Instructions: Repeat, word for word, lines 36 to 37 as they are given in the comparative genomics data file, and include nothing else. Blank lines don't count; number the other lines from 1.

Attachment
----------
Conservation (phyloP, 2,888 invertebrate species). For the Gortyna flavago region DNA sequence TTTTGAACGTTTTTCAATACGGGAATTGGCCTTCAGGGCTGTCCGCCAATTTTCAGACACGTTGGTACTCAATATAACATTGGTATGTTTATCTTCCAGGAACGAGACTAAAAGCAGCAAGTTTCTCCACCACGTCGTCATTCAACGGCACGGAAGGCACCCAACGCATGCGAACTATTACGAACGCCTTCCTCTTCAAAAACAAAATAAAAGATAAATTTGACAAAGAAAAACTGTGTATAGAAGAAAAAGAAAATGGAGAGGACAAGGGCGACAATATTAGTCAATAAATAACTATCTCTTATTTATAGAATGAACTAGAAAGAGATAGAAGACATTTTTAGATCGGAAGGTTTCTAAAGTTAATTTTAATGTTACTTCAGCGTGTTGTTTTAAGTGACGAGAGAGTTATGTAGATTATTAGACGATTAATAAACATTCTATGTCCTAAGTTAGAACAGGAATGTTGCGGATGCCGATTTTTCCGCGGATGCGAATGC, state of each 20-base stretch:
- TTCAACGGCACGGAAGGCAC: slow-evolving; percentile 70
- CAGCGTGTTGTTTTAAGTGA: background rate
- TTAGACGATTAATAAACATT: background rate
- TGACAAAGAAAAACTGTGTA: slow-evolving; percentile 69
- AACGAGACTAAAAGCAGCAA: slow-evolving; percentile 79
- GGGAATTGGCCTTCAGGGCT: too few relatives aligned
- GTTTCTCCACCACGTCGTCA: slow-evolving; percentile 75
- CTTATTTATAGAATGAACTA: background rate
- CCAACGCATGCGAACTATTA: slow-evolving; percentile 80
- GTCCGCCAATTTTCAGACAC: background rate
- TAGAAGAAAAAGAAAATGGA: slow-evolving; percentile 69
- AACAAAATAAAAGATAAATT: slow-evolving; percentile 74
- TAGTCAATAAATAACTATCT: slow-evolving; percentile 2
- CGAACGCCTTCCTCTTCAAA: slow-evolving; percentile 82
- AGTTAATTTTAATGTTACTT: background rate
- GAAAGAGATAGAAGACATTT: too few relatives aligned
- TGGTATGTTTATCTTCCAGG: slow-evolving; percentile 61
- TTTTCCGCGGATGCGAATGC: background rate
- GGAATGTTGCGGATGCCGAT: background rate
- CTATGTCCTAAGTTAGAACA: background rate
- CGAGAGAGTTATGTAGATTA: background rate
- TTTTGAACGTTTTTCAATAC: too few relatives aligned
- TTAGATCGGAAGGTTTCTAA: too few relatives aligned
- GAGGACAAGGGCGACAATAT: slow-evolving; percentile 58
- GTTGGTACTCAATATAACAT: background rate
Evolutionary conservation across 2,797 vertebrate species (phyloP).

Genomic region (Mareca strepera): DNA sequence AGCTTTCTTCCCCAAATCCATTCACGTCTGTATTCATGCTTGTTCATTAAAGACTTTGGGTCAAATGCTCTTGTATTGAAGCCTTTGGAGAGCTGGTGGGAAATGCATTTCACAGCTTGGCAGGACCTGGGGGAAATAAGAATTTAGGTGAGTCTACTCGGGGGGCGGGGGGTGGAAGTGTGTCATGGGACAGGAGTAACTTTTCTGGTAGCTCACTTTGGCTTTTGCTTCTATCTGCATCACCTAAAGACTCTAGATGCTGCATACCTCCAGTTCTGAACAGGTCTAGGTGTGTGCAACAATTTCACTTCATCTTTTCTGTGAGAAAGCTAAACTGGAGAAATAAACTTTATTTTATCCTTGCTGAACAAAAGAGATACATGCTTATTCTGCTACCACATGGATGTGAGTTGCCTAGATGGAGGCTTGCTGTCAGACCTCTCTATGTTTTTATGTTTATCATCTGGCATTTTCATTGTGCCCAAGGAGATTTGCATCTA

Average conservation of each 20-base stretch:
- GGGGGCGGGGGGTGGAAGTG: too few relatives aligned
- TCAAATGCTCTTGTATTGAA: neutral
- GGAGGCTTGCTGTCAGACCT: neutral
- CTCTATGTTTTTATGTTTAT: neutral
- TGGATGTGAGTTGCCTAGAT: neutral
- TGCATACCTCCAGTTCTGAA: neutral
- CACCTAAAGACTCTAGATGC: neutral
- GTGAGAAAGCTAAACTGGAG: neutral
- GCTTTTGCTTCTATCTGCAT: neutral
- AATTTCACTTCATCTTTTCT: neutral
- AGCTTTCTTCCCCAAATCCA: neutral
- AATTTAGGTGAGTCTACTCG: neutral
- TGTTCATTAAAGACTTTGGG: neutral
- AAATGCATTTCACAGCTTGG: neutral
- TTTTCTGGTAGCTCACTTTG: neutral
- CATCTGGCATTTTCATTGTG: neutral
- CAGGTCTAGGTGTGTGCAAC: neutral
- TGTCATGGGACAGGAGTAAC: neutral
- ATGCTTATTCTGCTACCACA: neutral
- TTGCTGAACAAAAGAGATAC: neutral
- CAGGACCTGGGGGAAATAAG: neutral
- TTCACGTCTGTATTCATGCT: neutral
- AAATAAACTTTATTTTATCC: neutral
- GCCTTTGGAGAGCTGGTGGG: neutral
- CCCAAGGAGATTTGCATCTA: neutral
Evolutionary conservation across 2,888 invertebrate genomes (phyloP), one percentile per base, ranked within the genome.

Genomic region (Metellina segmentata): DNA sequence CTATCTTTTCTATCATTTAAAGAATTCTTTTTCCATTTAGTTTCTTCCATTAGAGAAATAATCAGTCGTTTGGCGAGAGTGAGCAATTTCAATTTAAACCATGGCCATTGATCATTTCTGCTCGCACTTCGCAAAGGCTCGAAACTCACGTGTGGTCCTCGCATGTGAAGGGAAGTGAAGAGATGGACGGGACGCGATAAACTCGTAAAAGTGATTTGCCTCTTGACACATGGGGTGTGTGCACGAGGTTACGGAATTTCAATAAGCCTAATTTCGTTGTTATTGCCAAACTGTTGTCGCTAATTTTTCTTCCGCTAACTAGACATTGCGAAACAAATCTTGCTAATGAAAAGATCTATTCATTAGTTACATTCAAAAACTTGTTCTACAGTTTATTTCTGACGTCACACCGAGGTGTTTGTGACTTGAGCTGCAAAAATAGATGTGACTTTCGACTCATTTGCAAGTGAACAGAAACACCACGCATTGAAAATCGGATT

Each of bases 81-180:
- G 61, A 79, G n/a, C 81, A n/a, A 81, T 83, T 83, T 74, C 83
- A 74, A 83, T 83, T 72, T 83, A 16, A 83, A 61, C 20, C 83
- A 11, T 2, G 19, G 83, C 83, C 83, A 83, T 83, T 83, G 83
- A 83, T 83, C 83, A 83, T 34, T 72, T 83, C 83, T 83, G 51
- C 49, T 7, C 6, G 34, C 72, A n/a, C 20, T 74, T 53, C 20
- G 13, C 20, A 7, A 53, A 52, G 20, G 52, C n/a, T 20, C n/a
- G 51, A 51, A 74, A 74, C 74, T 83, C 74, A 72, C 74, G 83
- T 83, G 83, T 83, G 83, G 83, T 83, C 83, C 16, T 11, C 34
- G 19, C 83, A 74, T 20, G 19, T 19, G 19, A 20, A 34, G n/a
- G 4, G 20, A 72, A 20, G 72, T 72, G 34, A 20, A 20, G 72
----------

- CACCTAAAGACTCTAGATGC: neutral
- GTGAGAAAGCTAAACTGGAG: neutral